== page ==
If Trayvon Martin’s Family Walked Into A UU Church, What Would They Hear?

other than “We are sorry for your loss.”

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8 thoughts on “If Trayvon Martin’s Family Walked Into A UU Church, What Would They Hear?

  1. What words are there that can bring healing? We certainly can’t bring him back. We can offer compassion, which is (or should be) being with someone in his or her sorrow. Tagore says, “The small truth has words that are clear; the great truth has great silence.”

  2. So here’s the question back at you: your asking what they would hear suggests you have an idea what they should hear from us were they to enter our door, so what would you have us do that would be audible to them? And, unless they are members of our community to whom a direct response is only to be expected, are you asking what anyone would hear if they were to enter on any Sunday? are you asking whether whatever that is is sufficient to cradle the souls of a family in the throes of such grief and the experience of such injustice?

    • You’re right…I do have an idea what might help if they walked in the door. But since that’s not the question I asked, I will not answer it. I asked a specific question…not what I think they might need to hear from a liberal religious community, but what would the liberal religious community say (without someone prompting them).

      • Well, presuming that no one knew they were coming and, so knowing, prepared a special service: they would hear pre-service social chit chat which belongs in coffee hour not clogging the entryway. They would hear the minister calling people to their seats ten minutes after the posted starting time. They would hear the noise of chitchat taking a few more minutes to subside after most were seated and the service (sort of) begun. They would hear a canned welcome statement about how welcoming we are of difference followed by endless announcements at the head of the service. A little bit of good music, but nothing especially comforting, unless they are comforted by Spirit of Life once a month. They would hear people talking about their personal/ family joys and sorrows; and if they went forward to tell their sorrow and their anger, people would listen empathetically, putting on their best empathy faces, and not talk to them afterward, for the most part, because they feel awkward. They would hear a unison offering reading that is read every week about using the money to build the congregation and change the world. They would hear a well-researched sermon that aimed at being spiritual and perhaps analyzing a particular social ill, but only as an intellectual exercise. They would hear some more mostly good music. They would hear a blessing and go out for more chitchat, this time with coffee. And if they were new, perhaps have 2 people speak to them, awkwardly.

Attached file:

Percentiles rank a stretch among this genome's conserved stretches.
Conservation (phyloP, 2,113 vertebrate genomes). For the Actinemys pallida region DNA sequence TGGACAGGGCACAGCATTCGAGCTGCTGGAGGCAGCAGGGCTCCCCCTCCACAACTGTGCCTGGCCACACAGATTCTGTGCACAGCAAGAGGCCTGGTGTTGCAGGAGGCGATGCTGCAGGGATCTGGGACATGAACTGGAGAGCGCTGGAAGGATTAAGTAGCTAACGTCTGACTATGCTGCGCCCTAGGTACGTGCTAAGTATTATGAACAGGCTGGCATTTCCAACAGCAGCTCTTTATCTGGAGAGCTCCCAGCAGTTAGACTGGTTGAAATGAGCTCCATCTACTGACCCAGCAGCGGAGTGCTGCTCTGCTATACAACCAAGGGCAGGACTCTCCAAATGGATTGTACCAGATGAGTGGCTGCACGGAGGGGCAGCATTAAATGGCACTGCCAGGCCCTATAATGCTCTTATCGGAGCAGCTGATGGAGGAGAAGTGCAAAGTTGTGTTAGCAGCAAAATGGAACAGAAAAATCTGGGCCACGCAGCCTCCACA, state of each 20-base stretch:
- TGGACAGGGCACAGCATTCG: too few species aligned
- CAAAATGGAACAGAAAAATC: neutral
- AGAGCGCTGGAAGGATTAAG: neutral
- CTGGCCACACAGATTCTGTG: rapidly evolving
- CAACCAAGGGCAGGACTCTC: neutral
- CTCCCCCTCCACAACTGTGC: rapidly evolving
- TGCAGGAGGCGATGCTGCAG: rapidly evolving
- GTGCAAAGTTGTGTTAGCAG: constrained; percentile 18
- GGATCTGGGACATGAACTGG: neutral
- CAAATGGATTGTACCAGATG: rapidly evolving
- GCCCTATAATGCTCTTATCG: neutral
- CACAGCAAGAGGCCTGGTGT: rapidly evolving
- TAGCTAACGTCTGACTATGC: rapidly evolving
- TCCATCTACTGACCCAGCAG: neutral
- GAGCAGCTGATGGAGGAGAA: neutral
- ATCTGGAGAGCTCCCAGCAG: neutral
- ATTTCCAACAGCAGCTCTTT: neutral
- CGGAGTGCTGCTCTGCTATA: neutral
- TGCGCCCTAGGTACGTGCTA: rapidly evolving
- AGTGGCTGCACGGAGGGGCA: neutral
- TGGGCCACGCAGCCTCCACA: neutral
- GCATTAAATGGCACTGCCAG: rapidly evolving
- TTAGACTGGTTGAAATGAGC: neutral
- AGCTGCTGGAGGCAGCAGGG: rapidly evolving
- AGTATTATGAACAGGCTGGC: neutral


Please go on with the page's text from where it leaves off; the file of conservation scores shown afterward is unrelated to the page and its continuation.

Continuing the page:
What they would not hear is a service centered on comforting the mourning. What they would not hear is a service aimed at addressing the systemic and personal racism that is alive and very well, though sick, in our own community/ state/ nation/ world. What they would not hear is anything that addresses their sorrow and anger and the conditions that brought it into being. What they would not hear is a service that set aside the months of pre-planning of a well-organized service in order to deal with the new reality of the week or day or moment.

  3. If this occurred in my home community, I think our UU church would work with our local interfaith community organizing group, which involves many diverse churches, to see how we could “change the world”, or at least the local police department and justice system.

    • My question was not about UU dilittanteness in a situation like this. I asked a specific question…what would the family HEAR in a UU church?

  4. I’m thinking back to the shootings at a UU church in July 2008. Two people died and six others were wounded. One of the dead and several of the wounded were from my church. Two days after the shooting the man whose wife died on the church’s floor entered my church for the memorial service. As soon as he entered I put my arms around him. We both cried. Nothing was spoken. Nothing needed to be spoken.

  5. If they walked in tomorrow, they would probably hear about the rally tomorrow afternoon downtown and the planning meeting that that is happening in a local Baptist church that a bunch of folks are going to. It does suck that a political response is the best response we can come up with, but it is a response and I suppose that’s something.

    Our interim tweeted today about wearing a hoodie.

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